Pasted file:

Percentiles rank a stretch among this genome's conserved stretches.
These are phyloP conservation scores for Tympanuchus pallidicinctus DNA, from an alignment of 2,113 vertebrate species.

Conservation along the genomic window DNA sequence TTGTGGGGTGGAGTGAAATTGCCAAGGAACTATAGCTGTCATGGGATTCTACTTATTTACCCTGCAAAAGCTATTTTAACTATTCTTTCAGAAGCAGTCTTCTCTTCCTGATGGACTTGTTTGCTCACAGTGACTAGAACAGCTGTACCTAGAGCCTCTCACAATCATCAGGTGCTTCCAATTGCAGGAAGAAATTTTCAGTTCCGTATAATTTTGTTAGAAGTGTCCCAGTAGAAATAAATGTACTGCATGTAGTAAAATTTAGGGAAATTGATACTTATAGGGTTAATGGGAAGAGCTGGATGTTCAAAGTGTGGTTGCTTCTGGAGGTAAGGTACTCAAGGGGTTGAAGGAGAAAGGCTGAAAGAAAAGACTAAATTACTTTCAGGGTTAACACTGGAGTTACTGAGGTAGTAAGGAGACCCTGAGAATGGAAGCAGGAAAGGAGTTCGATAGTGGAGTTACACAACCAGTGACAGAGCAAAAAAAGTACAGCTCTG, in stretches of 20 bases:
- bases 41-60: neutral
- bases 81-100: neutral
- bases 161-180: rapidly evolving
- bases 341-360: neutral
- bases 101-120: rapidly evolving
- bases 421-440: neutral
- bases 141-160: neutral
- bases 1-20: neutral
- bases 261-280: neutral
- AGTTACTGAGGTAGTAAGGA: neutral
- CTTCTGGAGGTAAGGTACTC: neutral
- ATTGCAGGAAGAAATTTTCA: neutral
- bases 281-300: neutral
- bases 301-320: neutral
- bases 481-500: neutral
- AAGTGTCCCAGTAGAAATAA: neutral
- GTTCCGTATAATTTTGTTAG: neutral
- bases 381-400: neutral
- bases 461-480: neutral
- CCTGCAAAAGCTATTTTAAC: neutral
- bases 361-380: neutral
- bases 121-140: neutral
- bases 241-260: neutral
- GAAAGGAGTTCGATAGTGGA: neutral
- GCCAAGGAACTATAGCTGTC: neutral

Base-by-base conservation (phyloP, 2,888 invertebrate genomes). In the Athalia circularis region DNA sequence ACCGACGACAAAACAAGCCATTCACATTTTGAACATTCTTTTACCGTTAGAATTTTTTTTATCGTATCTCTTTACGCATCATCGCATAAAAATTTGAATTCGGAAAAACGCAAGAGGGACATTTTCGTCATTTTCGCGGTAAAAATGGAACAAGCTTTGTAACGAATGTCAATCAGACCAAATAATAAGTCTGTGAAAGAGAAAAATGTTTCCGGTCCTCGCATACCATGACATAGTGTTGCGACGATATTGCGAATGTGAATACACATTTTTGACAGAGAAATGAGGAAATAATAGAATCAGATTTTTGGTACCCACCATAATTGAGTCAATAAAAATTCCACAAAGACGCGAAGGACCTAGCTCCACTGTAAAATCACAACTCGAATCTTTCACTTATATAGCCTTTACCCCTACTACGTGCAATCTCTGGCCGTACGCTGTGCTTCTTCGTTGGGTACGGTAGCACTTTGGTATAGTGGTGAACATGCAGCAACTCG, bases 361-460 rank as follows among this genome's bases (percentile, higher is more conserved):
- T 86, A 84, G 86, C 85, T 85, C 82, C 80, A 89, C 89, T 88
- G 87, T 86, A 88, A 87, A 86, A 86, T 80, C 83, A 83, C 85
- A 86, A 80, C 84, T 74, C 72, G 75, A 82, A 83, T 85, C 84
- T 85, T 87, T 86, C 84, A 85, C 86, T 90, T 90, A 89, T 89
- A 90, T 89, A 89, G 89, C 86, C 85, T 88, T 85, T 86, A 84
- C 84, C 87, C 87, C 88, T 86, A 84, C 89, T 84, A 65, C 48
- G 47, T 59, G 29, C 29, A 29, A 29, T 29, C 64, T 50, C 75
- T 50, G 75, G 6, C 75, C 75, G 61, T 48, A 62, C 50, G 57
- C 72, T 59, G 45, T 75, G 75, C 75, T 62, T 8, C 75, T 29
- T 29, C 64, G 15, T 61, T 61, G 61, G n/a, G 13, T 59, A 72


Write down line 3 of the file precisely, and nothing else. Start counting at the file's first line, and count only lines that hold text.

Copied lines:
Conservation along the genomic window DNA sequence TTGTGGGGTGGAGTGAAATTGCCAAGGAACTATAGCTGTCATGGGATTCTACTTATTTACCCTGCAAAAGCTATTTTAACTATTCTTTCAGAAGCAGTCTTCTCTTCCTGATGGACTTGTTTGCTCACAGTGACTAGAACAGCTGTACCTAGAGCCTCTCACAATCATCAGGTGCTTCCAATTGCAGGAAGAAATTTTCAGTTCCGTATAATTTTGTTAGAAGTGTCCCAGTAGAAATAAATGTACTGCATGTAGTAAAATTTAGGGAAATTGATACTTATAGGGTTAATGGGAAGAGCTGGATGTTCAAAGTGTGGTTGCTTCTGGAGGTAAGGTACTCAAGGGGTTGAAGGAGAAAGGCTGAAAGAAAAGACTAAATTACTTTCAGGGTTAACACTGGAGTTACTGAGGTAGTAAGGAGACCCTGAGAATGGAAGCAGGAAAGGAGTTCGATAGTGGAGTTACACAACCAGTGACAGAGCAAAAAAAGTACAGCTCTG, in stretches of 20 bases: